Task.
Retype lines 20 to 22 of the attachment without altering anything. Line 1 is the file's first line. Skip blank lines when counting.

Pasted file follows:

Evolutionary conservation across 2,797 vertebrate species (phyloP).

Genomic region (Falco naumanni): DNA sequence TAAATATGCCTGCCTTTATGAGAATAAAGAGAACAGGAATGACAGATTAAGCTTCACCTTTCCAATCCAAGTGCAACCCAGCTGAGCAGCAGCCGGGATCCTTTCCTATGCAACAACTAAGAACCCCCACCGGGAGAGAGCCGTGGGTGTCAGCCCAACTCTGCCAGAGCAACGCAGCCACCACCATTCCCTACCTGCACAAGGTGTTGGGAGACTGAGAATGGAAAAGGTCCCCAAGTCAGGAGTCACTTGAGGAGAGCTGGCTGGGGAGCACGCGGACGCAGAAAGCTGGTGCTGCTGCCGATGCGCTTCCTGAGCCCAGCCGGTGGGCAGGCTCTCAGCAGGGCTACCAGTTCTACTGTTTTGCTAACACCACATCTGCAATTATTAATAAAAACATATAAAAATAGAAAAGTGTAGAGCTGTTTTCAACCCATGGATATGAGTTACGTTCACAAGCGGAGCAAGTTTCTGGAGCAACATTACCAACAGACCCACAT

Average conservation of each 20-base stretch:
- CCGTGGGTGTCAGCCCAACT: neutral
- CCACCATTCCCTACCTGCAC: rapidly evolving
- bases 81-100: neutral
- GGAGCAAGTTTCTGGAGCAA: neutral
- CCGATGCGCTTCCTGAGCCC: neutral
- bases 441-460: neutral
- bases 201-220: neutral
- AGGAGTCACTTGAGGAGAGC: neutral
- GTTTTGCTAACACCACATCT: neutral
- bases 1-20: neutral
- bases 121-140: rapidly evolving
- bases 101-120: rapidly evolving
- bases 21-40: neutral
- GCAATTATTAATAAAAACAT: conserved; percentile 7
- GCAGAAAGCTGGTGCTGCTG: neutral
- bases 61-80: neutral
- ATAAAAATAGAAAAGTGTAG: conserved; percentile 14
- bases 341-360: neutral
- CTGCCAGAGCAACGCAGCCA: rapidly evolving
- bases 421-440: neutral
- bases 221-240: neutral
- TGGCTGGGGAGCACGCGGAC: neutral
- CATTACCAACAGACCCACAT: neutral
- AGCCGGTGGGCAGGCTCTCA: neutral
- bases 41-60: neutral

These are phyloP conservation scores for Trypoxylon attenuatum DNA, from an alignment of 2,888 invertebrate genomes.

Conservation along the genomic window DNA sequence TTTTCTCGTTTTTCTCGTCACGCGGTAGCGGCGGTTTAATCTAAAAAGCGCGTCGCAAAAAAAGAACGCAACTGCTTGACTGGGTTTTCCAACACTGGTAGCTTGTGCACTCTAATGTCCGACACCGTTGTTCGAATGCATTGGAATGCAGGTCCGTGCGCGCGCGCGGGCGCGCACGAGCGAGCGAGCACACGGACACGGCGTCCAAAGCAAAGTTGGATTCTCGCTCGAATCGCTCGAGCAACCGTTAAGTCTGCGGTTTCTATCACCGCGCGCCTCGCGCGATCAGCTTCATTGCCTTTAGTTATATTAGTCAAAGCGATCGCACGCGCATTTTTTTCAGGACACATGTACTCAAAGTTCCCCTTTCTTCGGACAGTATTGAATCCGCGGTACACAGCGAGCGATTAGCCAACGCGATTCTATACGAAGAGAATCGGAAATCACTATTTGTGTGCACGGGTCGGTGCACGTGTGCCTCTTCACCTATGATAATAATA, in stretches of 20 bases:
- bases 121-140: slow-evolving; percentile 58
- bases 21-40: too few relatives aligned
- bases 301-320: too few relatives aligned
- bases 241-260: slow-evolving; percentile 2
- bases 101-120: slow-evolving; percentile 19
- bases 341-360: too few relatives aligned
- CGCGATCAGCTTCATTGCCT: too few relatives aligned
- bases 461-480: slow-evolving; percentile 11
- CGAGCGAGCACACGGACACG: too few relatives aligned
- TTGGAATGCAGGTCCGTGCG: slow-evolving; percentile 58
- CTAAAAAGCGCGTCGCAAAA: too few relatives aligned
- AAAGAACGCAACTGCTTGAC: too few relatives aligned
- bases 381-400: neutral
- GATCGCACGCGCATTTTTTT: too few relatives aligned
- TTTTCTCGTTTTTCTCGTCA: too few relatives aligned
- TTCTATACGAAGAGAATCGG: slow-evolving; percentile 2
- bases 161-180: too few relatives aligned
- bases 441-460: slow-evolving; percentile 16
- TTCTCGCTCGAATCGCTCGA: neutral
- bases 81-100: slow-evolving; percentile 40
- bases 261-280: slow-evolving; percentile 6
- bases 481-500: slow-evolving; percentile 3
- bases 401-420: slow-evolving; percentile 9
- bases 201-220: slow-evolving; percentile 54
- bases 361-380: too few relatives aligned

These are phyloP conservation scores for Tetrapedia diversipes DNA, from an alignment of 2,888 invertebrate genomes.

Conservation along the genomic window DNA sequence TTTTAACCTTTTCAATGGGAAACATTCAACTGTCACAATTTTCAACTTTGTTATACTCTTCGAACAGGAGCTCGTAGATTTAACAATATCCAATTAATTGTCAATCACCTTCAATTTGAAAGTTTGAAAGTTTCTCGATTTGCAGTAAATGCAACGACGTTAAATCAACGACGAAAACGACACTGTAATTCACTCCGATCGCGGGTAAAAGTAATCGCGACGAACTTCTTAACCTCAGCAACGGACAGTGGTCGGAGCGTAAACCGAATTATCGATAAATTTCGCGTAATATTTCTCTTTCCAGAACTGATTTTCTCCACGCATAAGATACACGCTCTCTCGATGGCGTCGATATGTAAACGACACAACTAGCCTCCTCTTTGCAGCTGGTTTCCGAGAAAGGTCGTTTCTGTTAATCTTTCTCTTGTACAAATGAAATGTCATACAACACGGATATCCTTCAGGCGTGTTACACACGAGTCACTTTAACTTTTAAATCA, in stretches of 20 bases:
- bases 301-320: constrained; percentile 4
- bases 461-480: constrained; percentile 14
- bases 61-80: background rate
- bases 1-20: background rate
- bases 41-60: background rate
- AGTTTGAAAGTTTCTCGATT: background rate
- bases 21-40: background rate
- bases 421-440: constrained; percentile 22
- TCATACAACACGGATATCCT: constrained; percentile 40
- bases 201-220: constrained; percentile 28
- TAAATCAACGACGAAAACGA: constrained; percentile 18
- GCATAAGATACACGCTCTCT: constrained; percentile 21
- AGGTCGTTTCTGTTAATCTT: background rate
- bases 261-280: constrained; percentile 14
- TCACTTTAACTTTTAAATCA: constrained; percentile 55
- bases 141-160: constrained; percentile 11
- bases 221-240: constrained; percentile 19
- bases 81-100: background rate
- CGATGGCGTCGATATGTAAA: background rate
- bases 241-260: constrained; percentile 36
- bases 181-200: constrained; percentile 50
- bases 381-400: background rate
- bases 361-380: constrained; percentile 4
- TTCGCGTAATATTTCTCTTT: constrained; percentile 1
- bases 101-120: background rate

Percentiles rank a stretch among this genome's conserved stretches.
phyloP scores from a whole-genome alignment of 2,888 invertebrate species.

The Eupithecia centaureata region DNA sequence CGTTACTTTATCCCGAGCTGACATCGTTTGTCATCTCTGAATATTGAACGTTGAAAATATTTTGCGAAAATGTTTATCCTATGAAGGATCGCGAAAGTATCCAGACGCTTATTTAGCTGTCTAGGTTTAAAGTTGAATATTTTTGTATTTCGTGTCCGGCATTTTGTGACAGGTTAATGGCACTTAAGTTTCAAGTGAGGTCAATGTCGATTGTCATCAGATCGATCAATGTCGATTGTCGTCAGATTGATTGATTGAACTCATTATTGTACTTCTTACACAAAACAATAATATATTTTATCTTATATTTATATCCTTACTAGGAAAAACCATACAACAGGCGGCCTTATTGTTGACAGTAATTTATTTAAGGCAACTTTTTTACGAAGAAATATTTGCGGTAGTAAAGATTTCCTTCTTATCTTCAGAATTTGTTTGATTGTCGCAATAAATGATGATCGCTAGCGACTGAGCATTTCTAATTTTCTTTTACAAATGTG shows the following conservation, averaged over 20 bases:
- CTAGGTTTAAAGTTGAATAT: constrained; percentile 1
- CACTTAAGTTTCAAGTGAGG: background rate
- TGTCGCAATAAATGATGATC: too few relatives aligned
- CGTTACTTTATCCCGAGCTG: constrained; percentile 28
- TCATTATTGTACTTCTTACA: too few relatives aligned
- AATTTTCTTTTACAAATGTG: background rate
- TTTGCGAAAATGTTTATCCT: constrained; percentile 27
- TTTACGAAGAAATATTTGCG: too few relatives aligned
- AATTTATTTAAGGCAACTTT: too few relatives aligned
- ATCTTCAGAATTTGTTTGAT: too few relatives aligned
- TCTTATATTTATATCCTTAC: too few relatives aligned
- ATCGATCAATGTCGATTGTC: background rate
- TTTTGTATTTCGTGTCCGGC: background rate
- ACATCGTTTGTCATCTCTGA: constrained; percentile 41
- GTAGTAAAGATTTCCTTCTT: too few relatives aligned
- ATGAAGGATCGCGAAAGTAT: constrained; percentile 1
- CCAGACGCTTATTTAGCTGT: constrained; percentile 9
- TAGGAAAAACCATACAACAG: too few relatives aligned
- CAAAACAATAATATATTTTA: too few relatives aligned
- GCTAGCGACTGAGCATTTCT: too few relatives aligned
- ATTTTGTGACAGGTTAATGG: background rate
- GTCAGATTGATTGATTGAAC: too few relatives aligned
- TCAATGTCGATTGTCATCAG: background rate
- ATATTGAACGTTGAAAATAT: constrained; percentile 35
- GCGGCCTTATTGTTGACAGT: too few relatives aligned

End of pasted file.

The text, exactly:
- ATAAAAATAGAAAAGTGTAG: conserved; percentile 14
- bases 341-360: neutral
- CTGCCAGAGCAACGCAGCCA: rapidly evolving